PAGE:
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The God Patent Paperback – April 23, 2013
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The Amazon Book Review
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“Fueled by sex and drugs, quantum physics and artificial intelligence collide with faith and free will in a battle over the origin of the universe and the existence of the soul.”
"What distinguishes this classic battle between faith and free will is its unusually deft infusion of legitimate but accessible science... in a narrative that sings of the heart and the scientific method as two parts of the same song."
–San Francisco Chronicle
"The God Patent really drew me in, not just because of the hard-charging plot and the vivid characters but also because this story is wrapped around one of the central conflicts of our time: faith in science versus faith in religion. Ransom, to his credit, avoids easy or didactic answers. Instead he pulls readers into a dense and nuanced argument that leaves us buzzing with questions.”
-Tamim Ansary, author of the bestsellers Games Without Rules and Destiny Disrupted.
"This story of life, physics and spirituality will blow your mind. You won't put it down until the last page, and when you look up, you will see the world in a totally different way.”
-Joe Quirk, author of bestselling novels The Ultimate Rush and Exult
“An aging physics professor at the University of Maryland, Bob Park in the novel is a curmudgeon who writes a weekly column on science and society. That sounds like me all right, but then comes the fiction: he rouses the whole physics community into action. I wish. Beyond that it's a sweet, sad story about people who seem very real, with a struggle between science and creationism in the background. Surely Emmy and Ryan will find each other again in a sequel. I read that too.”
-Robert Park, author of the science bestsellers Superstition: Belief in the Age of Science and Voodoo Science: The Road from Foolishness to Fraud
About the Author
Ransom Stephens is a former physics professor and fifth-generation Californian. After earning his PhD from the University of California–Santa Barbara, he taught at the University of Texas at Arlington and conducted cutting-edge research at high energy physics labs across the United States and Europe. He then moved into the high-tech arena, leaving academia to work for a wireless web start-up. He’s now a science writer and high tech consultant living in Northern California’s Wine country, though he prefers beer. More about Stephens can be found at his website, http://www.ransomstephens.com.
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Top customer reviews
But I doubt any of these is a primary goal of Ransom Stephens' engaging, informative and (most critically) thought-provoking first novel, "The God Patent." Instead it seems at home in a rarer realm already populated by Literature-Nobelist Lewis’ “Arrowsmith,” Royal Astronomer Sir Fred Hoyle’s “The Black Cloud,” beloved Carl Sagan’s “Contact,” or the five novels of biochemistry-Nobelist Carl Djerassi in the domain he coined as “Science-In-Fiction,” including “Cantor’s Dilemma,” “Bourbaki Gambit” and “NO” – or the more recent online salon of “Lab(oratory) Lit(erature)” at www.lablit.com, “The Culture of Science in Fiction and Fact.”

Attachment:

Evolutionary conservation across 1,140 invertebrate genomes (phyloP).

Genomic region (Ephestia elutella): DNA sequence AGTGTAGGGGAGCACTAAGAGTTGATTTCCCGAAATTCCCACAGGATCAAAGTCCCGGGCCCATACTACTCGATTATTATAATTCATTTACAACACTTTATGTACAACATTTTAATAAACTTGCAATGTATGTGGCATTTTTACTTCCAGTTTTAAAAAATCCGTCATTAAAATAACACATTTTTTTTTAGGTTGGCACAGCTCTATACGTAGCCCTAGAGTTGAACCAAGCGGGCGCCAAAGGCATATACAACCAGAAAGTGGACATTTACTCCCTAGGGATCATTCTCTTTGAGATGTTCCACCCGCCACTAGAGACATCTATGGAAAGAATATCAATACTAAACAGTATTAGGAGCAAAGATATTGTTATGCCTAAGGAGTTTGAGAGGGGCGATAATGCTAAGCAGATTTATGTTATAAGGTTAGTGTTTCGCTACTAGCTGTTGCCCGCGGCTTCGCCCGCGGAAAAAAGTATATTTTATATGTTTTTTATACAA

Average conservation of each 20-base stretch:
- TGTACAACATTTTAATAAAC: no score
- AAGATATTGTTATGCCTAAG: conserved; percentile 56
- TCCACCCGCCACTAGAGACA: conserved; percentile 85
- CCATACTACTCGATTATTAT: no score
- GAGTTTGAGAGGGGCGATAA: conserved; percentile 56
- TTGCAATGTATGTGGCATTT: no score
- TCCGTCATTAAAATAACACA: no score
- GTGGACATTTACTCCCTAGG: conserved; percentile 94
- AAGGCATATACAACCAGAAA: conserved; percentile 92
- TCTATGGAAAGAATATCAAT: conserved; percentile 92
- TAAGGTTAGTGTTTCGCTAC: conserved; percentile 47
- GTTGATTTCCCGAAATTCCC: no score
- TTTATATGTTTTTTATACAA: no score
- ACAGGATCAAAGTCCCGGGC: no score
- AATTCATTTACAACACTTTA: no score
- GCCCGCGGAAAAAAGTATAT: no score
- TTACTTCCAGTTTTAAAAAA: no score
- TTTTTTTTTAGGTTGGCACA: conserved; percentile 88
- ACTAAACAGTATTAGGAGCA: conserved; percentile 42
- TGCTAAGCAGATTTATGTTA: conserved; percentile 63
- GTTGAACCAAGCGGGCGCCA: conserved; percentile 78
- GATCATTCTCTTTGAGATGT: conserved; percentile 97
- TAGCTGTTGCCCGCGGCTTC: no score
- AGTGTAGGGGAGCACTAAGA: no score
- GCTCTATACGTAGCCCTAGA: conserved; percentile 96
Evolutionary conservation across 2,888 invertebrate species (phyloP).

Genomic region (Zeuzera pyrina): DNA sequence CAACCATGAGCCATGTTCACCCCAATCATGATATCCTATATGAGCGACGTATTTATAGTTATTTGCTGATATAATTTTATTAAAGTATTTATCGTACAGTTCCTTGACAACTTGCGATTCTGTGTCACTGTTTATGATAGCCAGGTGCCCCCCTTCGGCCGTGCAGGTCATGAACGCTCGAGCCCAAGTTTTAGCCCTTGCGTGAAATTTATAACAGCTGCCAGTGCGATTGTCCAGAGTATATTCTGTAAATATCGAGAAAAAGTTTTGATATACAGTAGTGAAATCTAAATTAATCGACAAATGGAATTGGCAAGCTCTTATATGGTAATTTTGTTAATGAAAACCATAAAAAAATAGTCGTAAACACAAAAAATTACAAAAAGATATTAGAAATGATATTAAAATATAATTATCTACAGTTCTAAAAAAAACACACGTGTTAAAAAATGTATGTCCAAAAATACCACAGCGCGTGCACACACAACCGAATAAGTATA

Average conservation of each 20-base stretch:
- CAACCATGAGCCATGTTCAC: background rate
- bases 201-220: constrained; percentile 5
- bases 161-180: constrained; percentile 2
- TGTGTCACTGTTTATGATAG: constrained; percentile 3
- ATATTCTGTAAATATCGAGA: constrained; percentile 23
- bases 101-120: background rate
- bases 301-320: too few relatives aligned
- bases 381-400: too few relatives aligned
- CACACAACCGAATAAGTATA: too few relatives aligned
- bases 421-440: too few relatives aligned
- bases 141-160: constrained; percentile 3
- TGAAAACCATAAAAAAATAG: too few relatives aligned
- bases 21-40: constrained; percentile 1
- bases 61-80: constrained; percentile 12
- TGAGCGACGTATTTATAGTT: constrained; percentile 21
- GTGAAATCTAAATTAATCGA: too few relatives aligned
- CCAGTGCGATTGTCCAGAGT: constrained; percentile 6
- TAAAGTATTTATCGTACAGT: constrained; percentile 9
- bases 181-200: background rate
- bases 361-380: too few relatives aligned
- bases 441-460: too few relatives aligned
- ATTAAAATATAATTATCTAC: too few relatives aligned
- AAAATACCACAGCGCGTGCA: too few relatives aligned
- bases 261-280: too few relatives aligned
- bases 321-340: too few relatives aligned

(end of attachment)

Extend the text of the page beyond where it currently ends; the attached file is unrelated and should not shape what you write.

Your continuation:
As a practicing professor of particle physics, Stephens notes in his Amazon.com autoblurb, “My books are shelved in science fiction, but my science is accurate, cutting edge, and I work hard to make it accessible and fascinating without taking up so many pages that it slows down the story.” In "The God Patent" (and his equally insightful second effort, “The Sensory Deception,” which is “built on the relationship between the senses and the mind,”) he succeeds admirably in this stated goal. Emmy Nutter, a main character in "The God Patent" is a thinly disguised 21st-Century version of early 20th-Century mathematician/physicist Amalie Emmy Noether, of whose talents even David Hilbert and Felix Klein were in awe, best known for her eponymous Theorem proving that every differentiable symmetry of the action of a physical system has a corresponding conservation law, later employed indirectly by Richard Feynman to develop his Nobel-winning QED (Quantum Electrodynamics.)
In being “shelved in science fiction” he tacitly echoes the exasperation of practicing scientists doing “hard-SF” like Robert L. Forward, Stephen Baxter or, most recently, Andy Weir and explicit complaint of Kurt Vonnegut: “I have been a soreheaded occupant of a file drawer labeled 'science fiction' ever since, and I would like out, particularly since so many serious critics regularly mistake the drawer for a urinal.” In "The God Patent" Stephens manages to address one possible answer to The Eternal Question of Life, the Universe and Everything (which all Douglas Adams fans know is “42”) by exploiting the symmetry argument between soul and science.